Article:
Teresa Berger published Fragments of Real Presence: Liturgical Traditions in the Hands of Women with Crossroad Publishing, and is co-editing the second Web dossier of Worlds + Knowledges Otherwise, entitled “The Poetics of the Sacred and the Politics of Scholarship” with Mary McClintock Fulkerson, (http://www.jhfc.duke.edu/wko/forthcoming. php). Earlier this year, Berger was the keynote speaker at the Annual Dinner of Durham Congregations in Action.

Kenneth Carder was elected a member of the United Methodist University Senate and chairperson of the Commission on Theological Education. He preached and led a seminar at Davidson United Methodist Church, one of the divinity school’s teaching congregations, Jan. 23.

Carder led a retreat Jan. 31-Feb. 2, for three North Carolina Conference districts. He preached and led a seminar at the Bishops’ Residency Conference for Probationers in Nashville, March 2-4 and made presentations on pastoral formation at a March 6-8 gathering of representatives from 11 United Methodist Conferences in New Orleans.

He delivered a sermon at the April 19 installation of Dr. Pamela Couture as dean of St. Paul School of Theology. He preached April 21 in Greensboro College Chapel and led a seminar for Greensboro area clergy. On April 27 he presented a lecture at the conference “This Holy Mystery” sponsored by the General Board on Discipleship. He lectured and led discussion concerning interim ministry at a May 10 national gathering in Nashville, Tenn.

Stephen Chapman published “Imaginative Readings of Scripture and Theological Interpretation” in Out of Egypt: Biblical Theology and Biblical Interpretation, edited by Craig Bartholomew and others. On March 10 he preached the sermon “A Shepherd King (1 Sam 16:1-13)” in York Chapel. He also presented the Lyceum Lecture “Israel’s Scriptures and the Christian Bible” on March 16, followed the next day by the sermon “Calling in Crisis (Exod 2:11-15)” in university worship at Wingate University. On March 30 he gave the talk “Violence, Militarism and Hosea” at Watts Street Baptist Church for Duke’s Baptist Student Union.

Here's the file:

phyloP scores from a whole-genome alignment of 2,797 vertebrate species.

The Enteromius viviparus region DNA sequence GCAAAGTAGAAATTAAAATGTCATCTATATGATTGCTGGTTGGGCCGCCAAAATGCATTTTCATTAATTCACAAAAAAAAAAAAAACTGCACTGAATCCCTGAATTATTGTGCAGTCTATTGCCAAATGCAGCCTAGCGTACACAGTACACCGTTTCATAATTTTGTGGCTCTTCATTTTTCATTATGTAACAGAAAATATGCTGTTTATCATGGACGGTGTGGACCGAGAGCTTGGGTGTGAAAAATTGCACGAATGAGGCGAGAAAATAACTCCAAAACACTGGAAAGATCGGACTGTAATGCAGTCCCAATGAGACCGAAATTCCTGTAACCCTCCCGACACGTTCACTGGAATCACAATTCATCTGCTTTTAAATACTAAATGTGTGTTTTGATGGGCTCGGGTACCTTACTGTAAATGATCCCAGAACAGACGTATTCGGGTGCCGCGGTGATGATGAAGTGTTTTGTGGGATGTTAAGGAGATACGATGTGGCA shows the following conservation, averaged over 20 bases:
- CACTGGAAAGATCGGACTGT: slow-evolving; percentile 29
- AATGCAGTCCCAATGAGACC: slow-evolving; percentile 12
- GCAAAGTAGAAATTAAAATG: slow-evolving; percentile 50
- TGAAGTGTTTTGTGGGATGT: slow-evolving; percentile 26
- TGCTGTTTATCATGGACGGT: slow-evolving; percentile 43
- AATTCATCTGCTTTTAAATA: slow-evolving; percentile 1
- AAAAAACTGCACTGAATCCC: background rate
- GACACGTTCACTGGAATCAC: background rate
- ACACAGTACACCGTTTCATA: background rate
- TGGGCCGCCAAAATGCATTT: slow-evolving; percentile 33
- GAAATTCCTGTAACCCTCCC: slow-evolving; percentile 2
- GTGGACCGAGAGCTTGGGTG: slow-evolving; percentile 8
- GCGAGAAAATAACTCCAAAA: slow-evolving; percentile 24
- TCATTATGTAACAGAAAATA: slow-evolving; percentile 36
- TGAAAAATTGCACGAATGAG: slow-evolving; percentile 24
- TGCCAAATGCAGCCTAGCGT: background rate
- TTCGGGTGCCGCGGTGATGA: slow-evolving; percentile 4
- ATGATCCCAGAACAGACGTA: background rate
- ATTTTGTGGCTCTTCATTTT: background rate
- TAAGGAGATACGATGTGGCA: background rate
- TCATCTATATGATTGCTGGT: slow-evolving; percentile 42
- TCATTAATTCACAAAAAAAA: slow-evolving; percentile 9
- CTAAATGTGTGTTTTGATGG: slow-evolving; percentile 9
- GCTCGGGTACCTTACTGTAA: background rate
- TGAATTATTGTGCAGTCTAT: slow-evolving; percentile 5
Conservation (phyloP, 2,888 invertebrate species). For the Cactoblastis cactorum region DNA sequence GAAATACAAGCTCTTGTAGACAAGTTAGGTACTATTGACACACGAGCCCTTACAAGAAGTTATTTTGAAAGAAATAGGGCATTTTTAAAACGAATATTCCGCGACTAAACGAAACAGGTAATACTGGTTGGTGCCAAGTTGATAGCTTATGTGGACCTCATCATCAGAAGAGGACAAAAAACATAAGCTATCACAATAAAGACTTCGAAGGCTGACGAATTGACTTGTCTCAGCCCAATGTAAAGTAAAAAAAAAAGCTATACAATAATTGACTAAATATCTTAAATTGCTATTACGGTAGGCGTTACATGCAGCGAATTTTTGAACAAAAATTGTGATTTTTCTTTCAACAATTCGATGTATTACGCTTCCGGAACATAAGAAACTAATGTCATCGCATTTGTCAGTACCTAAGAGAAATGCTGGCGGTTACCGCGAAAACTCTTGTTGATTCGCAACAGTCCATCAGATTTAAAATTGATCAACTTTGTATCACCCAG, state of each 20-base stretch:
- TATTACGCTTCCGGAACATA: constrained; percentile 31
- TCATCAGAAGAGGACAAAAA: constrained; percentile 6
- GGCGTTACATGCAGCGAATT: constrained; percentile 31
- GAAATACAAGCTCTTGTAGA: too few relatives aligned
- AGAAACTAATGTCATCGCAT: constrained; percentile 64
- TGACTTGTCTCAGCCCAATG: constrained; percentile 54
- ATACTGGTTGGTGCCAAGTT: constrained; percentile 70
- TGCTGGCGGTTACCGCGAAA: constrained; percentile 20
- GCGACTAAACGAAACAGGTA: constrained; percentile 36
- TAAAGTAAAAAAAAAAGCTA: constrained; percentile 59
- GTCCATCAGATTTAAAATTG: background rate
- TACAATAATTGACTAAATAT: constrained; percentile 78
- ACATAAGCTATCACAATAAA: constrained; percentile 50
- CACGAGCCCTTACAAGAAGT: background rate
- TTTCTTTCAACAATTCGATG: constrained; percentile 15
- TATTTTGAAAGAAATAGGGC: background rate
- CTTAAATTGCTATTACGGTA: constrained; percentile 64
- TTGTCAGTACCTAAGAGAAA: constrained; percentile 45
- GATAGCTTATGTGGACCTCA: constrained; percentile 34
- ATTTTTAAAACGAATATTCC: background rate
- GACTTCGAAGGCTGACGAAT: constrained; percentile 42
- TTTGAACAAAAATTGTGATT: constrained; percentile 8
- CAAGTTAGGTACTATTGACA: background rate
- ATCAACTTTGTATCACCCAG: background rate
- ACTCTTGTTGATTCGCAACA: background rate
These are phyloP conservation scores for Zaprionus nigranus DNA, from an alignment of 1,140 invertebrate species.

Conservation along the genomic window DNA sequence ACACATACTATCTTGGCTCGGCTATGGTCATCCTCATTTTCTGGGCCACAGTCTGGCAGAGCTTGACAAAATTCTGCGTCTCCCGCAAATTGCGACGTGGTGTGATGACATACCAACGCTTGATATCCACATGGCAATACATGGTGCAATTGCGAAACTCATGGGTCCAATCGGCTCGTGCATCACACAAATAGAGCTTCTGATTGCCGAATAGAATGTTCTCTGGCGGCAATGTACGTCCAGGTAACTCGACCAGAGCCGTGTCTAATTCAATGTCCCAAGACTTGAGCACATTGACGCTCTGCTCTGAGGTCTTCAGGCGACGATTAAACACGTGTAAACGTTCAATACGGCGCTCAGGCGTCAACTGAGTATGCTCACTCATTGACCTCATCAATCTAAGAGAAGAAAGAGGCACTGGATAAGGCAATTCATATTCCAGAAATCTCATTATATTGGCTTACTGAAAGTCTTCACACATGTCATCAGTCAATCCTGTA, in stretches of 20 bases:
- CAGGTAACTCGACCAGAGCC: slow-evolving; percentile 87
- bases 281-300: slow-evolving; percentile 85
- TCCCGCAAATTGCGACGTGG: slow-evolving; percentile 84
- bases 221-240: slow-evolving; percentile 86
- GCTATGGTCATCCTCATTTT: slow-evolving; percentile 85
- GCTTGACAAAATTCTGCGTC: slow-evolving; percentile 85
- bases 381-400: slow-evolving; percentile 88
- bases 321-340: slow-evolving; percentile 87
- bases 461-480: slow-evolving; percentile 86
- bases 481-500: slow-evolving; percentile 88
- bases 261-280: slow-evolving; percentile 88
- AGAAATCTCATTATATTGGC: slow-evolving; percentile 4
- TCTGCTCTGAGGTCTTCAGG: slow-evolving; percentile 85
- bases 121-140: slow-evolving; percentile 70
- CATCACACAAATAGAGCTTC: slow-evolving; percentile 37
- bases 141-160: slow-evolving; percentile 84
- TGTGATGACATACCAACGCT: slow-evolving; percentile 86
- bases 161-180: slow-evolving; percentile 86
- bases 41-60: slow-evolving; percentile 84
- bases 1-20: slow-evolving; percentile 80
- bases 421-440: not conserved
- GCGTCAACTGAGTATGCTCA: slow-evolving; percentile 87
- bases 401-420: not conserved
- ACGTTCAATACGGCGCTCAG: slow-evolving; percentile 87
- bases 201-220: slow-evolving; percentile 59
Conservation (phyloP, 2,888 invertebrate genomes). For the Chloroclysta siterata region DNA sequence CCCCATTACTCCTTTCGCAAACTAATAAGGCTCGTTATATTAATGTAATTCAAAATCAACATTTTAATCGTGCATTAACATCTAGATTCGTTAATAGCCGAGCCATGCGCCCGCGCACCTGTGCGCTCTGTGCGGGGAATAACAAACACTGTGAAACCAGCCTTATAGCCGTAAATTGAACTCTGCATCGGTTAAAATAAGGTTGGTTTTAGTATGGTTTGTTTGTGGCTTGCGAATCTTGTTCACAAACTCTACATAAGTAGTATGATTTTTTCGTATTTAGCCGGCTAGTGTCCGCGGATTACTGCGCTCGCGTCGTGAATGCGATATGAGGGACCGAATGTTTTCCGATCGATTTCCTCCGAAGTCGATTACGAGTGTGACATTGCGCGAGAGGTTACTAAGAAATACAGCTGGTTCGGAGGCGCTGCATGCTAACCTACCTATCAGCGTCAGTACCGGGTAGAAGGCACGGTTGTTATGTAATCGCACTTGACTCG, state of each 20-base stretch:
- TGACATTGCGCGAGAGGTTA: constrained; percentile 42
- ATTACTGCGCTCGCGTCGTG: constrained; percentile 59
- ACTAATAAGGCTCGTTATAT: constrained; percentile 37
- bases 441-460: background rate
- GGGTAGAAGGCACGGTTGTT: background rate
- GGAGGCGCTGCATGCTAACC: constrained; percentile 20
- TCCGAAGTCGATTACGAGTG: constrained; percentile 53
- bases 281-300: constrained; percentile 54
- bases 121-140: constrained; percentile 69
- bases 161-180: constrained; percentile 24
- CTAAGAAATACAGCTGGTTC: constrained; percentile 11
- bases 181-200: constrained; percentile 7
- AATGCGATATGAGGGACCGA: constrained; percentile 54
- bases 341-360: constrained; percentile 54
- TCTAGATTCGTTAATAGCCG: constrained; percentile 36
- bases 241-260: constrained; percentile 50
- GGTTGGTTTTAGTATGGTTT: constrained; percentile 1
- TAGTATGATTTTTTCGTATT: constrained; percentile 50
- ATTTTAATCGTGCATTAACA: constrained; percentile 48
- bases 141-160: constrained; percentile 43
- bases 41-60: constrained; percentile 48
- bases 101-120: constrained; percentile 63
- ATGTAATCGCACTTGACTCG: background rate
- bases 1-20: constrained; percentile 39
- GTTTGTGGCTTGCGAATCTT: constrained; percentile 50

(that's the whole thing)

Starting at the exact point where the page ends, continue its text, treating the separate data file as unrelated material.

James L. Crenshaw’s book Defending God: Biblical Responses to the Problem of Evil has been released by Oxford University.

Mary McClintock Fulkerson’s essay “Narrative of a Nice Southern White Girl” appears in a Web dossier entitled “The Poetics of the Sacred and the Politics of Scholarship: Six Geographies of Encounter” in the online journal Worlds and Knowledges Otherwise published by Duke’s Walter Mignolo.

She participated in a Jan. 21-23 seminar on pedagogy and race sponsored by the Wabash Center for Teaching. McClintock Fulkerson read the paper “Homemaking Practices: Making Church Work” at a Theology and Culture conference at Colgate University on Feb. 26. She hosted a second Third Reconstruction Institute at Duke on April 14-15 with Rom Coles of Duke’s political science department. The institute addressed issues of work and new forms of unionizing for organizers and activist ministers.

She participated in a panel April 22-24 on Theology and Globalization at the annual meeting of the Constructive Theology Workgroup at Vanderbilt University. She was also a contributing writer to the chapter on ecclesiology in the book, Constructive Theology: A Contemporary Approach to Classical Themes, edited by Serene Jones and Paul Lakeland.

Amy Laura Hall presented two Advent lectures on “The Gift of Christ and Christian Bioethics,” sponsored by the Episcopal Seminary of the Southwest and St. David’s Episcopal Church in Austin, Texas, as part of her 2004- 2005 Luce Fellowship. In January, she presented her work on progressive Protestantism and eugenics for the Martin Luther King Jr. Lecture at Judea Reform in Durham.

As a part of the Iredell House Lenten series in February, Hall discussed “Hospitality, Death, and the Interruption of Life.” For five weeks in Lent, Hall lectured on “The Seven Deadly Sins and You” at Christ Episcopal Church, Raleigh. She spoke to an interdisciplinary group at the Institute for Genome Science and Policy at Duke in March on “The ‘Atomic Age’ and the ‘Genomic Revolution’: Rhetorics of Hope.”